December is our busiest season at InterfaithFamily.com. We’ve already had over 30,000 unique visitors to our site this month, and the most popular content is about the December holidays.
With Hanukkah over and Christmas coming this week, with many interfaith couples getting ready to celebrate Christmas and many Jews not comfortable with that, I’d like to highlight the lessons of our sixth annual December Holidays Survey. We started doing these surveys in response to a book by Sylvia Barack Fishman called Double or Nothing, where she argued that interfaith families who said they were raising their children as Jews, really weren’t, because they had Christmas trees in their homes and as a result the children turn out not to be Jewish. I felt that was a ridiculous conclusion, that she did not understand the couples she interviewed, and set out to ask our readers about their experiences.
Our respondents have been strikingly consistent over six years: high percentages of interfaith couples raising their children as Jews participate in Christmas celebrations, close to half with Christmas trees in their own homes, but doing so in a secular, non-religious manner, and confident their children’s Jewish identity is not compromised.
This year we looked for trends in over recent years and found that more of these families were celebrating Christmas at the home of relatives (79%, up from 66% in 2007) and keeping their Hanukkah and Christmas celebrations separate (89%, up from 83% in 2007). The percentage who thought their Christmas celebrations do not affect their children’s Jewish identity increased from 73% in 2008 to 81% in 2009. In our press release announcing the survey results, I said we were seeing an increasing normalization of interfaith couples raising Jewish children and participating in Christmas.
Our survey has attracted a lot of publicity this year. It was featured on USA Today’s Faith and Reason blog, in Jewish papers in Cleveland and Boston, and most recently in the Philadelphia Jewish Exponent’s A Merry Little Chanukah? where Aaron Passman interviewed two of the respondents to our survey. Passman quotes Steven Bayme, one of the Jewish intellectual leaders most critical of intermarriage, as saying that a Christmas tree is “suggestive of the very thin nature of the Jewish identity of the home.” But the article features the family of Dr. Andrea Kesack — they belong to a synagogue, their children go to religious school, and their oldest daughter recently became bat mitzvah. It is insulting to them — and to the thousands of families like their’s — to say that the presence of a Christmas tree in their home indicates “thin” Jewish identity, and I’ve written a letter to the editor to make that point.
Jews have the hardest time understanding that Christmas does not have any religious significance to many interfaith families. But from what we hear from many of the interfaith couples themselves, it’s really like Thanksgiving. The first time we did our survey, I was amazed at the very low percentage of interfaith couples raising Jewish children who “tell the Christmas story.” That story is of course fundamentally religious, and the fact that this year only 4% are telling the Christmas story at home is a pretty clear indicator of the non-religious nature of these families’ celebrations.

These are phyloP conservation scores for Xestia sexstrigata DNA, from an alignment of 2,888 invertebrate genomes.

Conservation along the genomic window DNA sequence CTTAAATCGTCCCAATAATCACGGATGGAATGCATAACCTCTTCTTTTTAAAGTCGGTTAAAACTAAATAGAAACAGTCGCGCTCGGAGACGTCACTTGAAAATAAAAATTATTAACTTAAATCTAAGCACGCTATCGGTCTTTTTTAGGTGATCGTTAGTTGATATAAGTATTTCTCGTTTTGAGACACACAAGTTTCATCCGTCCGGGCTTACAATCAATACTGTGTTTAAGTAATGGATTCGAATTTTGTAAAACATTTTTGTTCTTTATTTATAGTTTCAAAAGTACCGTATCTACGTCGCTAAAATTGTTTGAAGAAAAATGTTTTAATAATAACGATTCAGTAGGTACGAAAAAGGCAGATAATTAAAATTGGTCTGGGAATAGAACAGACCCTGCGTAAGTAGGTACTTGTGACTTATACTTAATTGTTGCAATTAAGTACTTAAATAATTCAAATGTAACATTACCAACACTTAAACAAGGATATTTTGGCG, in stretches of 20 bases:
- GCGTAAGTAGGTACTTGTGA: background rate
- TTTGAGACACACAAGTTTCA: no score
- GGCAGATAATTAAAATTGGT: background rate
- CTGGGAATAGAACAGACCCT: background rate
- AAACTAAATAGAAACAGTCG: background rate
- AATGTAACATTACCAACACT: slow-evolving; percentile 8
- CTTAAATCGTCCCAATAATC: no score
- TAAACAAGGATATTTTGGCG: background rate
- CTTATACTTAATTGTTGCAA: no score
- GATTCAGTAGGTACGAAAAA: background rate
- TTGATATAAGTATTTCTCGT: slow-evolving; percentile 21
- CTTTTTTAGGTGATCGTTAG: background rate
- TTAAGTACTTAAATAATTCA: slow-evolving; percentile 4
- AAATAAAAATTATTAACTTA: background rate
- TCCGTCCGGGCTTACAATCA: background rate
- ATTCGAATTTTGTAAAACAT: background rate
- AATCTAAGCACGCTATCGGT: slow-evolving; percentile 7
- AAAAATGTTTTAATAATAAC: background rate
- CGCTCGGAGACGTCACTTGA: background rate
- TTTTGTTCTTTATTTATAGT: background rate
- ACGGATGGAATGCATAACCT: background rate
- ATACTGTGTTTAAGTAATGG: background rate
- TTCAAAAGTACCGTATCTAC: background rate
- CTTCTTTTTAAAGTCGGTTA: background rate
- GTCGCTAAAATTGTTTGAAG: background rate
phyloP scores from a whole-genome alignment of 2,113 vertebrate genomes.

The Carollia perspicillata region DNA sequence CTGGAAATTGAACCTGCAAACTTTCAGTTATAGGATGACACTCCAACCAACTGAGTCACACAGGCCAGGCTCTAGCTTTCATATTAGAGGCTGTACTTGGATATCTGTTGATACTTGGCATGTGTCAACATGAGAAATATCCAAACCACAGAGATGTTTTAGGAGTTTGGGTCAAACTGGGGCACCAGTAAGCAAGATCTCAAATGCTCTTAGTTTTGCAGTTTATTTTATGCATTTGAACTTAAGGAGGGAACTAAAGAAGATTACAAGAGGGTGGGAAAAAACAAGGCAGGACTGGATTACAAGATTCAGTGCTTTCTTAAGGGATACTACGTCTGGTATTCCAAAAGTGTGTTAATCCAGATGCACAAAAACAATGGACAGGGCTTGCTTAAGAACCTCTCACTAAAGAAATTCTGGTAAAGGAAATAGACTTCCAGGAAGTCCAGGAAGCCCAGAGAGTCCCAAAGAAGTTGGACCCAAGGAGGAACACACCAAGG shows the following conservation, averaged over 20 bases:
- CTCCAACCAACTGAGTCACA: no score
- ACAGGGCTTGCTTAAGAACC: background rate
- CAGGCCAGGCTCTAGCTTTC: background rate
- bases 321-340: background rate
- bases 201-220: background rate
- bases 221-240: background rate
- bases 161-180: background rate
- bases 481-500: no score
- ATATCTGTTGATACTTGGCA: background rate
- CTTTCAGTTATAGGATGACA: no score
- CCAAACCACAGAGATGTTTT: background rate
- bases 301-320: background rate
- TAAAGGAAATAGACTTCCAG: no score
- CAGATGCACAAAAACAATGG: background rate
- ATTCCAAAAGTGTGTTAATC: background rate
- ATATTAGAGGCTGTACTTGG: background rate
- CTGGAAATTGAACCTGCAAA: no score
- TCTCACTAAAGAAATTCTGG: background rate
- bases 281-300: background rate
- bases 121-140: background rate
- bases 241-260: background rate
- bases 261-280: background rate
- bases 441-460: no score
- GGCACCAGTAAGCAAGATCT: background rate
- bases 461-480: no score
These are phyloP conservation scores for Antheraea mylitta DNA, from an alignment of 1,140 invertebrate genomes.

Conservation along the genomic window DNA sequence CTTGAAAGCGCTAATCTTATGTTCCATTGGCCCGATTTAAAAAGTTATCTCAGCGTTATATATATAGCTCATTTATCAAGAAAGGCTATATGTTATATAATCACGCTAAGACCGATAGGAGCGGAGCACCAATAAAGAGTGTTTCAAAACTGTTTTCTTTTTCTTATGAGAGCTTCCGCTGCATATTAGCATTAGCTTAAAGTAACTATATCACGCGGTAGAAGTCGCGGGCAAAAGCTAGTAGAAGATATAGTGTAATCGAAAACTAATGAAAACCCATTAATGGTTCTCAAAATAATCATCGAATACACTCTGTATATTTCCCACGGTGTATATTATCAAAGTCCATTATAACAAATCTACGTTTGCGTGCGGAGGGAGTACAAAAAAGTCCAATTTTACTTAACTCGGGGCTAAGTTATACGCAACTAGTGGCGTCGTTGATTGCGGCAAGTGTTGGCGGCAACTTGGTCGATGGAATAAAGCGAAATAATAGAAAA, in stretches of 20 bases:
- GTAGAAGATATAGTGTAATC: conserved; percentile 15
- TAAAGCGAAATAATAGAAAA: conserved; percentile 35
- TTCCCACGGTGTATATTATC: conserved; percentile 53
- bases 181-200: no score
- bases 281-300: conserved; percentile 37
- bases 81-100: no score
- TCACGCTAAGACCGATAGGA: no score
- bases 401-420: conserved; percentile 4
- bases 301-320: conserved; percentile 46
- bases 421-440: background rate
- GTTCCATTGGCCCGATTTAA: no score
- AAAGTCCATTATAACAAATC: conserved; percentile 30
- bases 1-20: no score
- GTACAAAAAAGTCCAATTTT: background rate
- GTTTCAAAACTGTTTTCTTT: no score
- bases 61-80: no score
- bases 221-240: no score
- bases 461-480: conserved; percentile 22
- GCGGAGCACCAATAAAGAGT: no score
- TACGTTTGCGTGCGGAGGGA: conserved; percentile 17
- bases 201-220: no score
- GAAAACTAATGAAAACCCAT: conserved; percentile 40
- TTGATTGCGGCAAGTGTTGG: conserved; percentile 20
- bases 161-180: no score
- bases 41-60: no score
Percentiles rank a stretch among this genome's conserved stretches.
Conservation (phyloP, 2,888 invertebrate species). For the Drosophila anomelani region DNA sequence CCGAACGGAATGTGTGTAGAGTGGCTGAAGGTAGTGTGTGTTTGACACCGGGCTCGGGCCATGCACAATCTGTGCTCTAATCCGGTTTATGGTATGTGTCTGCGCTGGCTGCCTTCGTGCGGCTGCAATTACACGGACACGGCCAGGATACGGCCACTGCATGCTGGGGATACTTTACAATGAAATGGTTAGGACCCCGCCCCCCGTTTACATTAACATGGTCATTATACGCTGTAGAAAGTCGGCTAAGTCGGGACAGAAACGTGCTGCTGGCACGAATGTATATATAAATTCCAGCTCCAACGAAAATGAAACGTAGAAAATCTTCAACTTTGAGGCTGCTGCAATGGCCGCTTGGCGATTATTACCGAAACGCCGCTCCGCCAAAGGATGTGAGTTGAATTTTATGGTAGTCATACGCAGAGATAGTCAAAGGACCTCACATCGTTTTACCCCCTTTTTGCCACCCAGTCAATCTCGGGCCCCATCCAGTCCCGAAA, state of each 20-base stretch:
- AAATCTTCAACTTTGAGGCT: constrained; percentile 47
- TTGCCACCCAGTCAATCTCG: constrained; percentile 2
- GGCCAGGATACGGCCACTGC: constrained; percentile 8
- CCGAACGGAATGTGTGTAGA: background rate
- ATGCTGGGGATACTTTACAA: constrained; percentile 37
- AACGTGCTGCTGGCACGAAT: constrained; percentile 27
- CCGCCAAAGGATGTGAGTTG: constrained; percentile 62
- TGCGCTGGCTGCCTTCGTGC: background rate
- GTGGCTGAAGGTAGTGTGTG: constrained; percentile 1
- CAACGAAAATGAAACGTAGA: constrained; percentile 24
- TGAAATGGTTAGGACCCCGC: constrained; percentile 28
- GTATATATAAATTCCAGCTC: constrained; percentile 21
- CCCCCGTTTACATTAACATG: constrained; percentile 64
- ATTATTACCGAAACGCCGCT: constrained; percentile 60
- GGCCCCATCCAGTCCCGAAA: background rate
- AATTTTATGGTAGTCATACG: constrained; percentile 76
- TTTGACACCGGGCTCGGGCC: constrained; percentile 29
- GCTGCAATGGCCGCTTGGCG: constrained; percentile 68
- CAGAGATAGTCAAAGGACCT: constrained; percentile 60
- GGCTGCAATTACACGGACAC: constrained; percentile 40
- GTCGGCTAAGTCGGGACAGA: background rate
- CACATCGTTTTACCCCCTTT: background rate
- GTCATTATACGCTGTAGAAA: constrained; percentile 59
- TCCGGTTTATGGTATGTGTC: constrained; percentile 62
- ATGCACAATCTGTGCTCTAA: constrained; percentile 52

This morning I got a Google alert of a story in a secular paper, the Monterey County Herald, titled Embracing your inner Santa. It turned out to be an advice column by a marriage counselor, responding to someone who wanted to celebrate Christmas with her child but was getting objections from her “rigorously secular” spouse:
Most people would agree that the religious holiday celebrating the birth of Jesus has been significantly transformed into a secular celebration. “Holiday” parties are now the norm at most businesses. Images of starry-eyed children opening packages has become almost completely disconnected from the day’s religious meaning.
As best I can tell, neither the therapist or the couple involved were Jewish, but I wish that the therapist’s description of Christmas as a secular holiday would be taken to heart by those in the Jewish community who are uneasy about Christmas. Today, half of the young adults who identify or could identify as Jews have one Jewish parent, so most of them grew up participating in some form in Christmas celebrations. It used to be that someone who celebrated Christmas wasn’t Jewish, but that simply is no longer the case.
For those of you for whom the December holidays aren’t over — I hope you have a very happy holiday.
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